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Testify to the NOSB Now!

Time is running out to let your voice be heard by the USDA. On March 30, 2017 the National Organic Standards Board (NOSB) will stop accepting testimony on the issue of hydroponics in organic certification. On April 19, the NOSB will meet in Denver to discuss whether to accept the principle of hydroponics as having a place in organic certification. If they accept hydro, then the meaning of the word "organic" will be changed forever in America, and in the world. This will leave the real organic farmers no place to go to differentiate their crops from the alternatives, and no way for organic eaters to tell whether they are buying soil grown or real organic. There is real support in the NOSB  for banning hydroponics, but they NEED OUR SUPPORT!

Testifying is easy. Click on the link below, and then click on the blue button that says "Comment Now!"  in the upper right corner. Then just enter your address and a comment. It can be a few lines or a long treatise, depending on your inclination. Your comments WILL be read.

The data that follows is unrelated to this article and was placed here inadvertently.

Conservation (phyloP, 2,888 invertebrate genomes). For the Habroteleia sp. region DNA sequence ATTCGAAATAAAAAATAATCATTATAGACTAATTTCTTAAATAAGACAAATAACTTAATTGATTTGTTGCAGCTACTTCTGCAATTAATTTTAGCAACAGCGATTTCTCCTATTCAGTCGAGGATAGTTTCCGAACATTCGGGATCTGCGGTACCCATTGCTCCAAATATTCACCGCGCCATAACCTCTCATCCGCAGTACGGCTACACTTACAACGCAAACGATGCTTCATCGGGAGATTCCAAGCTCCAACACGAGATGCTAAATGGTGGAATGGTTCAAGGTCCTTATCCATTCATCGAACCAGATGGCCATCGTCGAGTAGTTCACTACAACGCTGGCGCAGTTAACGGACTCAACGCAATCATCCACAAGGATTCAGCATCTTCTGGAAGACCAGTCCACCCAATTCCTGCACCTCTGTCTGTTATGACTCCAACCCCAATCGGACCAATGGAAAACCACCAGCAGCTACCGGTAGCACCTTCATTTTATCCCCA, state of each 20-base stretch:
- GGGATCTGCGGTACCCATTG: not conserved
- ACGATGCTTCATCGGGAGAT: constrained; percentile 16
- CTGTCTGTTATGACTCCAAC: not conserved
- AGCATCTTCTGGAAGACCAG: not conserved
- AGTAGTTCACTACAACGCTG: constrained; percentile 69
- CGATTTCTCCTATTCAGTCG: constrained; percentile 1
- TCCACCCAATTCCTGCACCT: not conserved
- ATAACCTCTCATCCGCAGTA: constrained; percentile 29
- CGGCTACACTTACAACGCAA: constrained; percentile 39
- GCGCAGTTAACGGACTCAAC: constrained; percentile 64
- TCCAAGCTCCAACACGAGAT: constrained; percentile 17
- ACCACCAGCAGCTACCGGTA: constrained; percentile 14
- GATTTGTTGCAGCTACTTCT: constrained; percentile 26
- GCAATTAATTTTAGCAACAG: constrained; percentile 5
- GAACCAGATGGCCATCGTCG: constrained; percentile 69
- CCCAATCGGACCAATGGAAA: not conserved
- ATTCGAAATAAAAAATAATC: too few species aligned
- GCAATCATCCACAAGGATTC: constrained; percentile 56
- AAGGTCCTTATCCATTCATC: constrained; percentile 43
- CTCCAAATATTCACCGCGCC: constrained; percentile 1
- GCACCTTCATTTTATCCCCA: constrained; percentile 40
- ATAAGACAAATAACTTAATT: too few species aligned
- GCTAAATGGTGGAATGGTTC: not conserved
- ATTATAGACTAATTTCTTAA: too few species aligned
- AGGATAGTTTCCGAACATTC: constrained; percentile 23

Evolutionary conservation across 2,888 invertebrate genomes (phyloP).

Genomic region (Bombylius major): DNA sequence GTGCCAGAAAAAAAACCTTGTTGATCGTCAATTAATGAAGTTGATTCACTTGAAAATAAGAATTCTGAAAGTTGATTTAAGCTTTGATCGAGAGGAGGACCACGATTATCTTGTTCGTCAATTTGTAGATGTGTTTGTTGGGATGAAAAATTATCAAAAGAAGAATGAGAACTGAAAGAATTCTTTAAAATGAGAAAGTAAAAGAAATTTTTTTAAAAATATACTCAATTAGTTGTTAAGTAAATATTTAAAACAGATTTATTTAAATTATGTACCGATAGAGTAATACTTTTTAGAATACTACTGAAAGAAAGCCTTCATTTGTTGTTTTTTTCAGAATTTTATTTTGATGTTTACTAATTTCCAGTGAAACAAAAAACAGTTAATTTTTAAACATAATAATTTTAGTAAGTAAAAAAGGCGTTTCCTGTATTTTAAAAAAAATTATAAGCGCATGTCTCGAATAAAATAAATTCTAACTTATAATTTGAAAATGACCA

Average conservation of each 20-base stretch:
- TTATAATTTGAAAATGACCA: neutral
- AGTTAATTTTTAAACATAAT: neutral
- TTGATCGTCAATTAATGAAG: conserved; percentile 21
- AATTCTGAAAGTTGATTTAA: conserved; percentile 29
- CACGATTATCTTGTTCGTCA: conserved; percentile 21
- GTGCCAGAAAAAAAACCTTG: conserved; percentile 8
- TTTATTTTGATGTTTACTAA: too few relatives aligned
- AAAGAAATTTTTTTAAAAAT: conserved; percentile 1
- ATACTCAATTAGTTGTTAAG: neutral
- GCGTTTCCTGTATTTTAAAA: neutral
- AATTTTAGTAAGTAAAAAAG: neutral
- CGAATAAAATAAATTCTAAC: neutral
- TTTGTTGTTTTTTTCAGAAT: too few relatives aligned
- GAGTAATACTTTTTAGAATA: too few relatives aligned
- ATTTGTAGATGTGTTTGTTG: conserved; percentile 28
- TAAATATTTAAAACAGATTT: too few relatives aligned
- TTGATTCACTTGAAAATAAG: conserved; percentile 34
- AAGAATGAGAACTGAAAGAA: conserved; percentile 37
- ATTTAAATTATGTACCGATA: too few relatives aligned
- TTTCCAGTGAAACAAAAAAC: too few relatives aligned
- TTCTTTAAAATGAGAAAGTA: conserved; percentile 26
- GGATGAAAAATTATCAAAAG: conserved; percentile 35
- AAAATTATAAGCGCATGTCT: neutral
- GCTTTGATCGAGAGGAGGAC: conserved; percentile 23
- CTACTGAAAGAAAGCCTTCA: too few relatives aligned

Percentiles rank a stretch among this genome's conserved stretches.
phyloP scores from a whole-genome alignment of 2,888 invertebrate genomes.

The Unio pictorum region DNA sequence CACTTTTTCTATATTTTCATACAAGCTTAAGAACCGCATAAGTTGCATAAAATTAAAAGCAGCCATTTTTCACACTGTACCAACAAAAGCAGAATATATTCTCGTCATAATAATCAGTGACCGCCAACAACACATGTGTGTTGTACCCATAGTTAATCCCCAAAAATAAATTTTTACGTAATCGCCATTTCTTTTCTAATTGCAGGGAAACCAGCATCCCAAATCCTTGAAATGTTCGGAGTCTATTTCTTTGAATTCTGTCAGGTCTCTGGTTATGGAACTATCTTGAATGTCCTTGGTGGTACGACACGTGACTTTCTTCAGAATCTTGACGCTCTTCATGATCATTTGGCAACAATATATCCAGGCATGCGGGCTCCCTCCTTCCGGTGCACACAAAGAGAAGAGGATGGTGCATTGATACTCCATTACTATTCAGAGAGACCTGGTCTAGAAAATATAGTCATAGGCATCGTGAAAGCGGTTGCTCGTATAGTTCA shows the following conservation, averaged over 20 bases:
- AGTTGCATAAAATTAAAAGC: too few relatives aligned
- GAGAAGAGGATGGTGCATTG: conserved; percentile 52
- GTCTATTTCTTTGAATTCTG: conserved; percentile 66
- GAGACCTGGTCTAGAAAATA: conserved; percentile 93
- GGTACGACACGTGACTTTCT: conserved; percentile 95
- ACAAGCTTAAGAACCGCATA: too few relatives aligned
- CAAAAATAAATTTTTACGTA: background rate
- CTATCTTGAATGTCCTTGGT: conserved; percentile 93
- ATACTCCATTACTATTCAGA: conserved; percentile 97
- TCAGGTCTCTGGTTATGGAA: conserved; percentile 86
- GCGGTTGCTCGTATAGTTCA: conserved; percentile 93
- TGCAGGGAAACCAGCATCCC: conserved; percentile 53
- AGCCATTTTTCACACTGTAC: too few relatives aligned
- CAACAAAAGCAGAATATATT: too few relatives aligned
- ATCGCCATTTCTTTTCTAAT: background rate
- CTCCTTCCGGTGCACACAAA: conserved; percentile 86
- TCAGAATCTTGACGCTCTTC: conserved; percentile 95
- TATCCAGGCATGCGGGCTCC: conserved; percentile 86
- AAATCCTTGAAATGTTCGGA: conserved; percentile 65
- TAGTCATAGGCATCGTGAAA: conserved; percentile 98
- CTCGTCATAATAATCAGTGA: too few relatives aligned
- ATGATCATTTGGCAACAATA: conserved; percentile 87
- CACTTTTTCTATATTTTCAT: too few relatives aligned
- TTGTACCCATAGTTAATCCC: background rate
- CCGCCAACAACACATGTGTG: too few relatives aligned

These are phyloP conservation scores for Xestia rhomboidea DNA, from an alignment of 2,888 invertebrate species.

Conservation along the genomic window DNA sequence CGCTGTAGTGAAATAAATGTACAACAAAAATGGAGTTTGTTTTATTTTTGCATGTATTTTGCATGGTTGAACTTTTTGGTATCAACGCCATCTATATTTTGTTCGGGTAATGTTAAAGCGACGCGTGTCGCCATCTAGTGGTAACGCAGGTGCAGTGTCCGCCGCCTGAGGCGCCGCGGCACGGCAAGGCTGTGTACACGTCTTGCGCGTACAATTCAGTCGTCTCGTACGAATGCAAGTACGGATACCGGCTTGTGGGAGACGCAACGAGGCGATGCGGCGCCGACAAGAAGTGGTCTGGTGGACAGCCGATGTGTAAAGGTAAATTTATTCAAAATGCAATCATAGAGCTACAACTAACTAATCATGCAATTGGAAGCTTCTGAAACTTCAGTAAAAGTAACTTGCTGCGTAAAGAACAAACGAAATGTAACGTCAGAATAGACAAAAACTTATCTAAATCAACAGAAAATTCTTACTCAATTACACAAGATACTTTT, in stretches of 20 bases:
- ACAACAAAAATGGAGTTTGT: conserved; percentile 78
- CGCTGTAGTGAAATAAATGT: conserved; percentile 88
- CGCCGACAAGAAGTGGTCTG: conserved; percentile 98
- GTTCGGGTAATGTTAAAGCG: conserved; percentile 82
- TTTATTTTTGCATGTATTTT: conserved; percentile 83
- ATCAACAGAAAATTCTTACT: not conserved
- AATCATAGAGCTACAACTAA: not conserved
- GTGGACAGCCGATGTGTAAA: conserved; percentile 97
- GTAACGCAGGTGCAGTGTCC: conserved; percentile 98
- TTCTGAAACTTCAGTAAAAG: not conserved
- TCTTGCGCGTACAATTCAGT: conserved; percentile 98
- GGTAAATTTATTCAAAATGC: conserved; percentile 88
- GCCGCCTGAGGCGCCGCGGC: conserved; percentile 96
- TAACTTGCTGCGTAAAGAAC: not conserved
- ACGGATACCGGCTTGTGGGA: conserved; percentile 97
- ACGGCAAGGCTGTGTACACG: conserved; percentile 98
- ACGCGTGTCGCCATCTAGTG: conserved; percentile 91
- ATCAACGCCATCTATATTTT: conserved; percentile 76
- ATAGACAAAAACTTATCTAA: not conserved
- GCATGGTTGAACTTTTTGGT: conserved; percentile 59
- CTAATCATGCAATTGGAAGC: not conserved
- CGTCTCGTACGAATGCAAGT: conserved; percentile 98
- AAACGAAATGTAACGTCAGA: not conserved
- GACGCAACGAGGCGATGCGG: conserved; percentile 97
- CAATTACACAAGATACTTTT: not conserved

Keep the Soil in Real Organic Farming


              Help stop the organic label from losing its integrity.


We have been dismayed to learn that the USDA is now allowing greenhouse vegetables that are grown without soil to be certified organic. As a result, most of the "organic" tomatoes now sold in the supermarkets of the Northeast are actually hydroponically grown, usually in Mexico and Canada.  Hydroponic means that the plant is grown in a bag of some neutral medium like peat moss or coconut coir, and all of its nutrition is derived from a liquid feed, much like an IV tube. In fact, most of the world (including Canada and Mexico)  doesn't allow hydroponic produce to be certified as organic. Organic has always been based on the belief, "Feed the soil, not the plant." It is all about the life in the soil. On the other hand, hydroponic growing is based on the principle, "Feed the plant and get rid of the soil."


This is a long and complicated story. In 2010 the National Organic Standards Board (the advisory board to the USDA on organic growing) made a strong recommendation to prohibit soilless production of vegetables from organic certification. Since then, the USDA has refused to act, and has even announced that they welcome hydroponic production. As a result,  more and more hydroponically grown vegetables are pouring into U.S. organic markets. This is only one example of the recent serious failures of the USDA to safeguard organic agriculture. Long Wind has started several petitions to object to this lack of action on the part of the USDA. Please take a moment to read more and sign one of these petitions. Prevent the erosion of public trust in the organic label. We need your help!



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